ReviewWriter: Lim Chang Moh Writer Ratings:Overall: Cast: Plot: Effects: Cinematography: Watch this if you liked:
"28 Days Later", "Night Of The Living Dead" and "Constantine"
The movie's premise is eerie and haunting enough to give you the goose bumps: New York City in 2012 is desolate and deserted. Rotting cars and weeds line the streets, broken bridges hang precariously over rivers, and herds of deer roam Manhattan, hunted by marauding lions - and one man and his dog.
The man's name is Dr. Robert Neville (Will Smith) and the dog's name is Sam. Neville is reportedly the last man on Manhattan - after an outbreak of a man-made virus devastated the whole population and turned them into vampires. The virus was supposed to be a cure for cancer (as announced by an uncredited Emma Thompson as the virus creator) but it mutated into something George A. Romero would have imagined for his "Living Dead" movies.
Of course, Neville believes he is not alone. The former military scientist, who is now immune to the virus, blames himself for this debacle, especially the death of his wife and daughter, and is earnestly trying to find a way to reverse the mutation. Everyday, he sends out a message on AM radio, urging survivors to meet him near the bombed out Brooklyn Bridge. When night falls, Neville returns to his heavily padlocked apartment alone, with Sam. They must hide from the flesh-eating creatures of the night! Is there any human survivor who will give him hope and restore his failing sanity?
"I Am Legend" is the latest screen adaptation of Richard Matheson's 1954 sci-fi novel about what it is like to be alone in a world populated by cannibalistic zombies. It was first screened in 1964, with Vincent Price playing "The Last Man On Earth", and later in 1971 with Charlton Heston as "The Omega Man". There is also a direct-to-DVD (2007) version titled "I Am Omega" starring Mark Dacascos which was apparently a rip-off of this Will Smith version.
However, this official third adaptation had a long development history. Planned as far back as 10 years ago, Arnold Schwarzenegger was slated to star in it, with Ridley Scott as director. However, the project continued to be kicked around for so long that even Tom Cruise and Michael Douglas had been considered and declined, as was Michael Bay as its director. It was only when producer-screenwriter Akiva Goldsman came on board that the movie got under way.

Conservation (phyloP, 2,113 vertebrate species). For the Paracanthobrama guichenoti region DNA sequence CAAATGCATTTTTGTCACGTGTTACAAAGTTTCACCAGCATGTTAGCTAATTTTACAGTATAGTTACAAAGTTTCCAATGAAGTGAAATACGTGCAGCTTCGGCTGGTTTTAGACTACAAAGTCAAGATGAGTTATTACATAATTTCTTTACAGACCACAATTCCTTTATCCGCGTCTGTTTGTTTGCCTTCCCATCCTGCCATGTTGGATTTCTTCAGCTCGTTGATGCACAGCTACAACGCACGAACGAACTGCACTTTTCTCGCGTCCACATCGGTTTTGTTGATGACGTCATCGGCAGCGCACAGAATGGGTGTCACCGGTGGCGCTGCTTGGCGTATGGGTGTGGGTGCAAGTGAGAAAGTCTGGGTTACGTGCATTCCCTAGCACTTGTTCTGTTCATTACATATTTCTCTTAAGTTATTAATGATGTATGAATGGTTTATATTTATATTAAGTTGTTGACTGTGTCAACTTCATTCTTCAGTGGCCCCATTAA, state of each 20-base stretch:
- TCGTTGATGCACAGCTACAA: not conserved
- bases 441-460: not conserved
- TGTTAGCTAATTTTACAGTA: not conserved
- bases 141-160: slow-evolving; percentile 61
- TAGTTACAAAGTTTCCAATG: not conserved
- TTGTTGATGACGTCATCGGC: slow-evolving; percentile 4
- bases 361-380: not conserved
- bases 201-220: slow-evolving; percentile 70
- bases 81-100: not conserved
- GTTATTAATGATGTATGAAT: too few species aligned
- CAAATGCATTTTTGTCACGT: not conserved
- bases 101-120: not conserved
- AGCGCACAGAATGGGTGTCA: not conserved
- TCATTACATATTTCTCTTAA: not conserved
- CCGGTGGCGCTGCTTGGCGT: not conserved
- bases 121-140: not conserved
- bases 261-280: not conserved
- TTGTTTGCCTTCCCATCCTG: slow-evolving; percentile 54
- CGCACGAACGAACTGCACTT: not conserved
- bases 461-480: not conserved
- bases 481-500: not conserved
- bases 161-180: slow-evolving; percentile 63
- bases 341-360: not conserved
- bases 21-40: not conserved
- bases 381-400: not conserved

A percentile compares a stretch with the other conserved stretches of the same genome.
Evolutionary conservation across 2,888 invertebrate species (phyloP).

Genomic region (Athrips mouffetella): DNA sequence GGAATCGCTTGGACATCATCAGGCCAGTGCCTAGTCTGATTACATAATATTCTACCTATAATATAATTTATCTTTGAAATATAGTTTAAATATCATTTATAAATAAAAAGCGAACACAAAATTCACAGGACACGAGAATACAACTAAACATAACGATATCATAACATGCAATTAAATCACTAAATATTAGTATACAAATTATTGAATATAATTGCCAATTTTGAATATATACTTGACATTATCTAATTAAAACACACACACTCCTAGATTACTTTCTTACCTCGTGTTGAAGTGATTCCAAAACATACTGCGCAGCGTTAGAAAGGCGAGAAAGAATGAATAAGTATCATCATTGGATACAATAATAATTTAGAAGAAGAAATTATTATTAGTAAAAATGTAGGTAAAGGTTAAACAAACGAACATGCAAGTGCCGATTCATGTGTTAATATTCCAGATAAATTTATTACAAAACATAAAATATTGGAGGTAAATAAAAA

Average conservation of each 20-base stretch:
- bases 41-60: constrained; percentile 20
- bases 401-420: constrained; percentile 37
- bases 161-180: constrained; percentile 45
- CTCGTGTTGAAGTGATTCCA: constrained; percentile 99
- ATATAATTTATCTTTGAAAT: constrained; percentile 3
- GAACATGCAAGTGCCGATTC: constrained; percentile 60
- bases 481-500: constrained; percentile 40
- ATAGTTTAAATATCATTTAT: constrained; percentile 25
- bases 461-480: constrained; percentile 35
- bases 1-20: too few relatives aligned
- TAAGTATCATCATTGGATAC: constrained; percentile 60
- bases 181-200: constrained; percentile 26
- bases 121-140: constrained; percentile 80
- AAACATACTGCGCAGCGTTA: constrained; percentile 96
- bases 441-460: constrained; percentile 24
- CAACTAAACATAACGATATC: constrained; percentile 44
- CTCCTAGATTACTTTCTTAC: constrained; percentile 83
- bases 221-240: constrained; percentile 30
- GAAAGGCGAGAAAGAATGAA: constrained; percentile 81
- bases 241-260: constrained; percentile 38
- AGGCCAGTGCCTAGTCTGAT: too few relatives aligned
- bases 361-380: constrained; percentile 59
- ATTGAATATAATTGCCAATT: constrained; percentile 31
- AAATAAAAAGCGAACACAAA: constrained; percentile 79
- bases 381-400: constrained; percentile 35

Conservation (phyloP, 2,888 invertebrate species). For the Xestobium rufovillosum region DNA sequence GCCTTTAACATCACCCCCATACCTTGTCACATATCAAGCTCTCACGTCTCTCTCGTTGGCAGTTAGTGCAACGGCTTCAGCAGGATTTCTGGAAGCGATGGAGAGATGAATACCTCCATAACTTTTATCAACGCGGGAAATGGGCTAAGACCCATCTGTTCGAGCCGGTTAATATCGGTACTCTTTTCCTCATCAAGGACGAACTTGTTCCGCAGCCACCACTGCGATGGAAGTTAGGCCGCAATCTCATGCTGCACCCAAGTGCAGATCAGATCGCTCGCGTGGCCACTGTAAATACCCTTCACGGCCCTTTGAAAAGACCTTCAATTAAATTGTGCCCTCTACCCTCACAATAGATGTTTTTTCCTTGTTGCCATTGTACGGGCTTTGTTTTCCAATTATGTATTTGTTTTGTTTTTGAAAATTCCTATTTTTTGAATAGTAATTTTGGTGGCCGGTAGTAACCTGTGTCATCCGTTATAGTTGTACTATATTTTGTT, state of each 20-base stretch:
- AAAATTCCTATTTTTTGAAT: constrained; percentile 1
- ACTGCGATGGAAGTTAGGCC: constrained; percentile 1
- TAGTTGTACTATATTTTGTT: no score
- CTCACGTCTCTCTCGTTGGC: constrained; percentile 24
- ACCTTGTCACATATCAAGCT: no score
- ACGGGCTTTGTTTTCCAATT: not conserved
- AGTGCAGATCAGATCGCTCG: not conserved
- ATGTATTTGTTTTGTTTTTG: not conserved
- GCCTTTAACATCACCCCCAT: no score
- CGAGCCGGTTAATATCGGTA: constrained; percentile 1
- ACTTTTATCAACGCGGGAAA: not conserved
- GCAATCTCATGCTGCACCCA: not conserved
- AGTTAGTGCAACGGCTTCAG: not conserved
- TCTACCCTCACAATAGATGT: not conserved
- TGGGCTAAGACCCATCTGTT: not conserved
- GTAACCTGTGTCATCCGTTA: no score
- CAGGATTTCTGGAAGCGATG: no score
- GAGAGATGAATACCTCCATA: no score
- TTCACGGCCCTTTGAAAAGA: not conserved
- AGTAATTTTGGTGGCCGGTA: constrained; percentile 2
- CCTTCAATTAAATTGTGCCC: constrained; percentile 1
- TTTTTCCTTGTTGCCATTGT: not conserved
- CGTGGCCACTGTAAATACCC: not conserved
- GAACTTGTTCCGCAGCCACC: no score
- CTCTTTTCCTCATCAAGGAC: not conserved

We should have no complaints about Smith's portrayal of Neville - or Francis Lawrence's helming of the movie, for that matter. The prolonged introductory sequences, especially of deserted NY City and of Neville hitting golf balls off the wing of a military plane, will etch on our minds for a long time. Unlike Tom Hanks in "Cast Away", who has only a volleyball for a friend, Smith has an easier time relating his feelings to his German Shepherd. Still, it is painful and even scary seeing him talking to mannequins at a DVD store and putting all his hopes on his quest for a 'cure'. Lawrence cleverly alternates these lonely scenes with flashbacks of Neville's bid to save his family (Salli Richardson and Willow Smith) and the zombie attacks which provide the fear and tension factors. The one nagging question that viewers may have is how on earth is electricity still available in a city that is essentially dead?
I am glad that Lawrence has not fashioned "I Am Legend" as a zombie movie a' la Romero but as a study on man's loneliness in a once busy city. Why, the CGI images of an uninhabited New York City is worth the price of admission and for that we have to thank production designer Naomi Shohan and cinematographer Andrew Lesnie. They are the real legends in cinema technology!Cinema Online, 23 September 2008